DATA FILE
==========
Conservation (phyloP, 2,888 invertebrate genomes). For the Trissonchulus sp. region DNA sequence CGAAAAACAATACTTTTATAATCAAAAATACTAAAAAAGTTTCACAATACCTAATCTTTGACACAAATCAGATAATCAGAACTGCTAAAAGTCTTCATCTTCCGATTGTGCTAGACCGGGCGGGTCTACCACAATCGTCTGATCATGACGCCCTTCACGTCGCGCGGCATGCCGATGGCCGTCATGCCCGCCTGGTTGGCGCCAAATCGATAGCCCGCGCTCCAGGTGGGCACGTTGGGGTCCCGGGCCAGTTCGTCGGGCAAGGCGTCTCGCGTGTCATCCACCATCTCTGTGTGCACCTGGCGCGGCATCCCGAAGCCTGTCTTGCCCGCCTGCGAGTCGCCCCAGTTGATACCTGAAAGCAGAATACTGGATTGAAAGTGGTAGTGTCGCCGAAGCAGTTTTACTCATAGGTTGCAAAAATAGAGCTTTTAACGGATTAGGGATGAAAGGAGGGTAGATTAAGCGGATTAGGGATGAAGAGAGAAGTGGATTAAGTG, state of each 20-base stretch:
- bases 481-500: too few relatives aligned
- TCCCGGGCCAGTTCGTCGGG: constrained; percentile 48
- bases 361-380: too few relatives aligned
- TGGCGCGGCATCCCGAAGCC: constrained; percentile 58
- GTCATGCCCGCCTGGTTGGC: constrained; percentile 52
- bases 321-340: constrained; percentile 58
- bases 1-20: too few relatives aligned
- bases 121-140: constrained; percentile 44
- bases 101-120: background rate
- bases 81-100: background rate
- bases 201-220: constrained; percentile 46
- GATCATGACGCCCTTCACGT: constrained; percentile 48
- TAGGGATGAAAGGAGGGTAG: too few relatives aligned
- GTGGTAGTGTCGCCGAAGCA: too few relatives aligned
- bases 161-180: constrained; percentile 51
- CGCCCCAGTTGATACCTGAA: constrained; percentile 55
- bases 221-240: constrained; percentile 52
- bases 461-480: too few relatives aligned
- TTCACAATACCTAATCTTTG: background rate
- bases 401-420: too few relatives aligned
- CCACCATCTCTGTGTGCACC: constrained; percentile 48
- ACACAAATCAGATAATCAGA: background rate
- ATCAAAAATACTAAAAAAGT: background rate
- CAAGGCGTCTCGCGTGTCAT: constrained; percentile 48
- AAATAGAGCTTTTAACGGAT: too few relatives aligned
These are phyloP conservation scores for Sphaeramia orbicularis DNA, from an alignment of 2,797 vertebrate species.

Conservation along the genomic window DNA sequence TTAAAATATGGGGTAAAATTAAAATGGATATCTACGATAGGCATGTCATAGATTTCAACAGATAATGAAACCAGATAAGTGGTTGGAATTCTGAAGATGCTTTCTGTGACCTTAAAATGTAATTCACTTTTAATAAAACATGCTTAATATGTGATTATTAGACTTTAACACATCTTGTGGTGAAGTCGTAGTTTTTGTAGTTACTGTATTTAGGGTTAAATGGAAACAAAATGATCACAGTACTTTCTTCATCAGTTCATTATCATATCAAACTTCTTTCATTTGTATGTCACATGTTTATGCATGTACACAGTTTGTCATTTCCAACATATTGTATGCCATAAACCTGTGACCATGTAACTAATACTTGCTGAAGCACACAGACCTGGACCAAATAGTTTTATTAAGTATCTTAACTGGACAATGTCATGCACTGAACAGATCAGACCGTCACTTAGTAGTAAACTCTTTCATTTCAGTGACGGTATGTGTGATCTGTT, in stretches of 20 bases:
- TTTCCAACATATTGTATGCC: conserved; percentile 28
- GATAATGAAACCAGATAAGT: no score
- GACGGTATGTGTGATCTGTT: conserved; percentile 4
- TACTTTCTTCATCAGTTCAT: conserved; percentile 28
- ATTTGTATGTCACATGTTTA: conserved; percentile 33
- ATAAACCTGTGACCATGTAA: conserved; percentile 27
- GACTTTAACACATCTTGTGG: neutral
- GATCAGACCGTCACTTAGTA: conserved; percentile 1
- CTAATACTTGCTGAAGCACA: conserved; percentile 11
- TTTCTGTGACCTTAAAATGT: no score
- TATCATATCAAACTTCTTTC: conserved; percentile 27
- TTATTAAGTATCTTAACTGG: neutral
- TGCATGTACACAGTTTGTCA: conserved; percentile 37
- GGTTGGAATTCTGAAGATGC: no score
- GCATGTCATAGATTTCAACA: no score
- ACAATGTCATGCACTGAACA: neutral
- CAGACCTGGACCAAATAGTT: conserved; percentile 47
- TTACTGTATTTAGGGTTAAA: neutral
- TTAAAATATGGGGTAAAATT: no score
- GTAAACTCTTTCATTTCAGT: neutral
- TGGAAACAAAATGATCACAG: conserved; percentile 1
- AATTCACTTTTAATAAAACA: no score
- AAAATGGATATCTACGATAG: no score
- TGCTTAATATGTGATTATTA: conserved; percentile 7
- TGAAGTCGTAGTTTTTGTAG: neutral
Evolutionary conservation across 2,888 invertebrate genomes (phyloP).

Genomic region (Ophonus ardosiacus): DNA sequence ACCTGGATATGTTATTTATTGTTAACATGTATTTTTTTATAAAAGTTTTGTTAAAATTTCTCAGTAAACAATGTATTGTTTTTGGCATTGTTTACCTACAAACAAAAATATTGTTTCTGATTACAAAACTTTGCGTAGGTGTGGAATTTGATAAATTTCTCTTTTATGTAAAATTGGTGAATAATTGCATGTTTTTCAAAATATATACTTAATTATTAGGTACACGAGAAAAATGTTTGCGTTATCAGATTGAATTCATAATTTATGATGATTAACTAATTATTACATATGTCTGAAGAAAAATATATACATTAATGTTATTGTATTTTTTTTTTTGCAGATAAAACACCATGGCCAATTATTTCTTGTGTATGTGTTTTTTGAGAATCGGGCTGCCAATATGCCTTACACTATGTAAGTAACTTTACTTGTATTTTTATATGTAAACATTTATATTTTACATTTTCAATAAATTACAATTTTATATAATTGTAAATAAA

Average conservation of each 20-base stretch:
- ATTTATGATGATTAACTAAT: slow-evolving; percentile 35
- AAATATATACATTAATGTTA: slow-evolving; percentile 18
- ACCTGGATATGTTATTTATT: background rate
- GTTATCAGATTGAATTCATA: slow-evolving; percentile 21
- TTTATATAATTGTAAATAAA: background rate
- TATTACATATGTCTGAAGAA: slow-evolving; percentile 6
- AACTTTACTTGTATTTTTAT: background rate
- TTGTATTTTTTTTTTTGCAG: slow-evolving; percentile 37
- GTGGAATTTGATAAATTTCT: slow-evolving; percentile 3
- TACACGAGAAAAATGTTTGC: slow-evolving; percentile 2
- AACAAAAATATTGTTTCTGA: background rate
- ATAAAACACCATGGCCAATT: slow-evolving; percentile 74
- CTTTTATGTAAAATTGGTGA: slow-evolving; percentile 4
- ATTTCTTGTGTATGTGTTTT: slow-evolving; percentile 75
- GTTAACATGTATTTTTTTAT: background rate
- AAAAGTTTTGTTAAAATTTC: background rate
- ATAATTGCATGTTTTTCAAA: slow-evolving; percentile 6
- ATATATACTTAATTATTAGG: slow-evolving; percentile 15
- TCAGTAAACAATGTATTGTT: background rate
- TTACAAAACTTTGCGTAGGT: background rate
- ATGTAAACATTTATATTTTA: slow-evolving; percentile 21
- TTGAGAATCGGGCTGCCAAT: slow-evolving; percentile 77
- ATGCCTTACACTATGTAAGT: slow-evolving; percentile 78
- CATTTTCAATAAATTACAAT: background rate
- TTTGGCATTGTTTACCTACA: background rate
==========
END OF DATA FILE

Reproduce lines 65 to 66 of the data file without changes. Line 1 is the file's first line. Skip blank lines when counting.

- GTGGAATTTGATAAATTTCT: slow-evolving; percentile 3
- TACACGAGAAAAATGTTTGC: slow-evolving; percentile 2